Annie Leibovitz: Magic Kingdom

She shot the pregnant Demi Moore in the nude. She captured John Lennon only hours before his death. For more than 30 years, her portraits of rock stars and actors have made headlines (and magazine covers) around the world. So what's she doing shooting an ad campaign for Disney? David Usborne joins the extraordinary Annie Leibovitz on location
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The Independent Online

There was something not quite right about the news bulletins earlier this month on David Beckham's decision to quit Real Madrid and move with his wife, Victoria, and their three sons to Los Angeles. He had signed up to play with the LA Galaxy team. What was he thinking, some of us wondered? Soccer in the United States still rates barely above croquet in national importance.

True, he was said to have signed a five-year contract worth several hundred million dollars, most of it to be generated by endorsement fees rather than salary. But now two things are coming to light: David wasn't much enjoying Madrid and in Los Angeles he could pursue a new career - as a screen star.

These are not the unreliable insights of celebrity commentators on the E! Entertainment channel or gossip peddlers in trash magazines. They actually come from someone we should perhaps listen to, Annie Leibovitz. Arguably America's most famous contemporary photographer, who has shot just about anyone whose name has ever appeared in lights, she knows a thing or two about celebrities and their careers.

And, as most of the planet's population is about to discover, she has been spending a bit of time with Beckham of late. The former English skipper is among a number of "world icons" - her term - who will feature in a series of characteristically glamorous images she has been shooting to illustrate a new campaign by the Disney company to lure visitors to its theme parks, dubbed "Year of a Million Dreams".

Leibovitz, 57, clad, as ever, all in black with chunky hiking shoes and her bespectacled face framed by her mildly unkempt strands of long blond hair, found herself before hundreds of journalists on a stage at Walt Disney World in Orlando at the end of last week to preview the work. Screens behind her suddenly burst to life with the three photographs she has already taken. About seven more are in the works and will all appear in magazines around globe this spring, including Vogue, GQ and The New Yorker.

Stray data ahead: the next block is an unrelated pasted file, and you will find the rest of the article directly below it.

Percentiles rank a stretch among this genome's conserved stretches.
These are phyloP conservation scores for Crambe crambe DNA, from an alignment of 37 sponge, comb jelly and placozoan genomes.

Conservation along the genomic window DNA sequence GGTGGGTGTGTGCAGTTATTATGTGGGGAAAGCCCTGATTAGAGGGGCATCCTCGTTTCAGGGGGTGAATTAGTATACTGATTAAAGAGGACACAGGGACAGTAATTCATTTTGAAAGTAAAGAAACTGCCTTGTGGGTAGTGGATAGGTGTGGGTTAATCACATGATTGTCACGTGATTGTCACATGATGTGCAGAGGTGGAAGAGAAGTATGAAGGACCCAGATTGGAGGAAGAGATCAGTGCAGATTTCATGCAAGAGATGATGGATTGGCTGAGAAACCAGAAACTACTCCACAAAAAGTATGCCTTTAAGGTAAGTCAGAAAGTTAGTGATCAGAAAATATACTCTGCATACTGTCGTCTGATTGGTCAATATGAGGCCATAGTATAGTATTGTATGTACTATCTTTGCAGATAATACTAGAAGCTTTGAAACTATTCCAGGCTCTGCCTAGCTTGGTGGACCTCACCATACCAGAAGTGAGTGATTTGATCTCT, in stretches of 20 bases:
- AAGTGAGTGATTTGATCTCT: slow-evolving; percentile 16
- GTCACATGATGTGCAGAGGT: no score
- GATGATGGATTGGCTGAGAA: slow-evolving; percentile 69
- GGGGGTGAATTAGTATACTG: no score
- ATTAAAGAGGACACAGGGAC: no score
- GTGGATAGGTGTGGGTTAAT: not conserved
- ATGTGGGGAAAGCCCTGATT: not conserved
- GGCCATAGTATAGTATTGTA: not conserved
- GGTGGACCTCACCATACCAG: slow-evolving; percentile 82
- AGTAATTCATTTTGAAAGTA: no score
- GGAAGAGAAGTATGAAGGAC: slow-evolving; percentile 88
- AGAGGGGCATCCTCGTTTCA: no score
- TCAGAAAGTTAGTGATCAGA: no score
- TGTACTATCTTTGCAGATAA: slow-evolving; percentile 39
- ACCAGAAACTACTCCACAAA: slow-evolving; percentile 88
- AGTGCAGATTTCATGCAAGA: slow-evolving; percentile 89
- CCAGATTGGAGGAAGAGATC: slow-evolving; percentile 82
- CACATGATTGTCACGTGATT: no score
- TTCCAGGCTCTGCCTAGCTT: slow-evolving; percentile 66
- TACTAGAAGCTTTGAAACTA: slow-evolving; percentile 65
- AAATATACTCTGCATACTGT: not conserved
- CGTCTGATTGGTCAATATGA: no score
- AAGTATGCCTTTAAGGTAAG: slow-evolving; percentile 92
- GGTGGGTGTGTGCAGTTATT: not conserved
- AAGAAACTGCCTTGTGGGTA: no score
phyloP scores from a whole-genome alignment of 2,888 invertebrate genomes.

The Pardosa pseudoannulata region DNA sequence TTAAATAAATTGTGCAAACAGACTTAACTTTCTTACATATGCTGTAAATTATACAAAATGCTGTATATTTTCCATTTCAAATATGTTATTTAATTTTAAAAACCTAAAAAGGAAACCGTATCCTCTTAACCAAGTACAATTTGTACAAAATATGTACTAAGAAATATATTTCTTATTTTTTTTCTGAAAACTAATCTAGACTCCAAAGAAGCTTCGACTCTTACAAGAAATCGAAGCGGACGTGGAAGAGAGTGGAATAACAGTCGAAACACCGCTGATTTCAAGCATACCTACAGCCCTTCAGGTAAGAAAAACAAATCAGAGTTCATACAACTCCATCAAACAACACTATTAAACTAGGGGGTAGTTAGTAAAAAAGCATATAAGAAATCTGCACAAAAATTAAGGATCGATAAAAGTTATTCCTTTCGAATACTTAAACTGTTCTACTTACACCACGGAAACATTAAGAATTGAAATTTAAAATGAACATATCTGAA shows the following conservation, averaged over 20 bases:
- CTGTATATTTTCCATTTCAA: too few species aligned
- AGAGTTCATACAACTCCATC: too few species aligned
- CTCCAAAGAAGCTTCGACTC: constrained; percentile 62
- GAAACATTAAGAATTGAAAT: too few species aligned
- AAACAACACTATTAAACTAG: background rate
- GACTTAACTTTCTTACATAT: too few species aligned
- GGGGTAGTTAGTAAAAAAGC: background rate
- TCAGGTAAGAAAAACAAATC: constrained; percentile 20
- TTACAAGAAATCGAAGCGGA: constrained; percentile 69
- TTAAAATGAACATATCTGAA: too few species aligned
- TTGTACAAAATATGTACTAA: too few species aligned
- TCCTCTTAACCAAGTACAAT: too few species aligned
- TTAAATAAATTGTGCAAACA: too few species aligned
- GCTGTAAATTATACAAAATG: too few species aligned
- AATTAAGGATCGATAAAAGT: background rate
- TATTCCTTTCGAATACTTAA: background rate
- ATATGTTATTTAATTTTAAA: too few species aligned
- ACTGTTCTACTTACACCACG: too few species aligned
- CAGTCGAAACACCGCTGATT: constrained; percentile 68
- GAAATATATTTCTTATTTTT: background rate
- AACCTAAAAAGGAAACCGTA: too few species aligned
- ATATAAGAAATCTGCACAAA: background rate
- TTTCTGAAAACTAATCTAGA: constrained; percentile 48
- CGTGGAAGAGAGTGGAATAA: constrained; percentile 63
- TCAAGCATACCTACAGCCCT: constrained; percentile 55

The pictures are certainly arresting, each one featuring the stars posing as costumed characters from assorted fairy tales that over the years have been appropriated by the Disney machine. We see the actress Scarlett Johansson, 22, as Cinderella, dashing down a flight of steps wearing a custom-designed Nicoletta Santoro gown and a 62-carat diamond tiara by Harry Winston, worth £165,000. Another of the images shows Lyle Lovett, the country singer and actor, together with pop princess Beyoncé and film actor Oliver Platt seated in giant tea cups attending the Mad Hatter's tea party from Alice in Wonderland.

Beckham is given a suitably heroic role as Prince Charming conquering a fire-breathing dragon to save Sleeping Beauty. "I'm the prince and I'm sort of slaying the dragon, which is not something I've ever done, obviously," he told a Disney interviewer. The fact that he had been asked to do it was "very honouring". Leibovitz travelled to Spain in December and photographed the scene - Beckham seated perilously atop a rearing white horse - on the edge of a lake in a park outside Madrid. Both his and Johansson's pictures are digitally embellished with images of Cinderella's castle.

That Leibovitz, sometimes accused of tarnishing her legacy as a serious photographer and artist with repeated forays into patently commercial commissions, should now being taking dollars from Mickey Mouse of all creatures may seem a little jarring. What's next - the wacky world of McDonald's?